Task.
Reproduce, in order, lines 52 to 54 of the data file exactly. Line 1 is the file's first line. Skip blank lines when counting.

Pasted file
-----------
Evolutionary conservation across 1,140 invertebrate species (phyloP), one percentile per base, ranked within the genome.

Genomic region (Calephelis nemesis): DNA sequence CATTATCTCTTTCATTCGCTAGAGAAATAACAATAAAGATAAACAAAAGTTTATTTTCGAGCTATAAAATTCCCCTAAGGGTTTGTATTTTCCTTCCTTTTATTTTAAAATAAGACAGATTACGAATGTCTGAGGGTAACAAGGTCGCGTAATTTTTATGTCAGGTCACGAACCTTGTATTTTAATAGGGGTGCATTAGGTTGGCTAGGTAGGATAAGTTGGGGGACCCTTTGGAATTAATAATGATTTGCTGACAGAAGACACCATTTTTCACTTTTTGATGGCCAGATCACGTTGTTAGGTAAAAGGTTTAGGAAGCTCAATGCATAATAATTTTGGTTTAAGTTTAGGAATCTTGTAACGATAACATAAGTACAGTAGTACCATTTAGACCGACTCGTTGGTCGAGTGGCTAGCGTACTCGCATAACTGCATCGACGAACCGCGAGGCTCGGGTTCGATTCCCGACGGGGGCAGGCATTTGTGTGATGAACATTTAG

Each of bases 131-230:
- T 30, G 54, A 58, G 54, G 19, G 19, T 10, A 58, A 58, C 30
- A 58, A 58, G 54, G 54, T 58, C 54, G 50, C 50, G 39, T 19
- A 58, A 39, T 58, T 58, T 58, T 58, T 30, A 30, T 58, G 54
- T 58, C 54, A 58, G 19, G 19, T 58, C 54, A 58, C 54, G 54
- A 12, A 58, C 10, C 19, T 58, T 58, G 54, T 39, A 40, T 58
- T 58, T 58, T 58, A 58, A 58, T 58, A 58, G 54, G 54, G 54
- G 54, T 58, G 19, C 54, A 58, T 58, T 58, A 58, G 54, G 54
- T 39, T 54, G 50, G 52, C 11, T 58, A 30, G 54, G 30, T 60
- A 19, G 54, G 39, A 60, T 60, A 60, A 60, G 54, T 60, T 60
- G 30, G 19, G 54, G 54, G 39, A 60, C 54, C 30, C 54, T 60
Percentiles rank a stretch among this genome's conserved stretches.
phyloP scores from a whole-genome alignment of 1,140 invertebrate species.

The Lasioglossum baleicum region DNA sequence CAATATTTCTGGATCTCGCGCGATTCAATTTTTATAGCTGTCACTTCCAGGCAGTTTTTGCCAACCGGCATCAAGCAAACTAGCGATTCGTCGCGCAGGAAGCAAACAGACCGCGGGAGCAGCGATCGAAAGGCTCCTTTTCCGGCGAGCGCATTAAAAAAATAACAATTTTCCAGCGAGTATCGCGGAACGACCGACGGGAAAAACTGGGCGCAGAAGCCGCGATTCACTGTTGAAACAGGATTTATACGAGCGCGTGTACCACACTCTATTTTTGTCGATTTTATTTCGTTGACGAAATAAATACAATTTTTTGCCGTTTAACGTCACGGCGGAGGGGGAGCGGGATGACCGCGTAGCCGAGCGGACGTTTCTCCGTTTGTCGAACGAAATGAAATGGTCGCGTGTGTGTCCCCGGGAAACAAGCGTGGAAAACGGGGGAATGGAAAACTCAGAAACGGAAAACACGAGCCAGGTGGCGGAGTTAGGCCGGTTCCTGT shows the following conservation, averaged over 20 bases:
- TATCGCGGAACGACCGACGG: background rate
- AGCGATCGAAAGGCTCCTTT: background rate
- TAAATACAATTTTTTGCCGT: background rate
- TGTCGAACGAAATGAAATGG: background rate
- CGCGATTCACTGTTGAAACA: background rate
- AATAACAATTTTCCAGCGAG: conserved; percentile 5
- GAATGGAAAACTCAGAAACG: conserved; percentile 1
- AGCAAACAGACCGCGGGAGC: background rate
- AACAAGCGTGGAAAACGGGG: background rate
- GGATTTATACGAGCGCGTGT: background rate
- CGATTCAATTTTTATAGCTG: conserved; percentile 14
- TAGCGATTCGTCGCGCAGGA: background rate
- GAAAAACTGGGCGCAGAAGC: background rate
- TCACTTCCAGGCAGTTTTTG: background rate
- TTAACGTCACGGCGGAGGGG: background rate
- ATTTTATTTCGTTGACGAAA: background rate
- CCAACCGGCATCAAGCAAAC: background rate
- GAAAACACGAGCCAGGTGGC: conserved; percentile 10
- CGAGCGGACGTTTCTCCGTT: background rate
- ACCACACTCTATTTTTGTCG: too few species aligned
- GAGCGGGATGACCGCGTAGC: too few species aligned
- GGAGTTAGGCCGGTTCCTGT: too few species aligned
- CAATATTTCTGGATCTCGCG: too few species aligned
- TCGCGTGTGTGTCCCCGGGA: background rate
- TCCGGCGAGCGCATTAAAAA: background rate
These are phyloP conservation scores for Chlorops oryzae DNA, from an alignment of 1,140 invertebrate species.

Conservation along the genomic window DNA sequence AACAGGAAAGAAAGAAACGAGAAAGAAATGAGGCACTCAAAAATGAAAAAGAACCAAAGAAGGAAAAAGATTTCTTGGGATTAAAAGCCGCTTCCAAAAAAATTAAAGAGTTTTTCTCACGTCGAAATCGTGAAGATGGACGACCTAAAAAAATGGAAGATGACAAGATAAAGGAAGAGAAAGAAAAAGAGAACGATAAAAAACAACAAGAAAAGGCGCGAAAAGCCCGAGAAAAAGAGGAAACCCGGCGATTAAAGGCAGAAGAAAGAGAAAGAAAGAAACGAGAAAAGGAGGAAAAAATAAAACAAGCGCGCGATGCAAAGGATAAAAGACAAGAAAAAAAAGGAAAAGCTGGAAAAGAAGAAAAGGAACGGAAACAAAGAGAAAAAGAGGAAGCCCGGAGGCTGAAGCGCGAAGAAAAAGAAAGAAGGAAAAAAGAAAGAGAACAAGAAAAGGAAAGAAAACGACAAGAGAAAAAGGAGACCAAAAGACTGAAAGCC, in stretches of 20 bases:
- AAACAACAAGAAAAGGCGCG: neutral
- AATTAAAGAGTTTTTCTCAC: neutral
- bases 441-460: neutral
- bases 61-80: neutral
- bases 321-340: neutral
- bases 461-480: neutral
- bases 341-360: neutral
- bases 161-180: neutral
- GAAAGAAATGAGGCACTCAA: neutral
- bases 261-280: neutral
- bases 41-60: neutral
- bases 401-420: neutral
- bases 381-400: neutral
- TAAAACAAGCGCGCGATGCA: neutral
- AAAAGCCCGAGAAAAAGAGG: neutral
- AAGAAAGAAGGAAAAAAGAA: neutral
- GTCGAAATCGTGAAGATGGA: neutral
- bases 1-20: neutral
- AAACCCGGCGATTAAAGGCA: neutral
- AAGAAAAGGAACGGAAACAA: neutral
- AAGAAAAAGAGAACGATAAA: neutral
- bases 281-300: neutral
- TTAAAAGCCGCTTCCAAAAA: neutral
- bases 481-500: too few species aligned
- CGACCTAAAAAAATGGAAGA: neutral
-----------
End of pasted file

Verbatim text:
- GAAAGAAATGAGGCACTCAA: neutral
- bases 261-280: neutral
- bases 41-60: neutral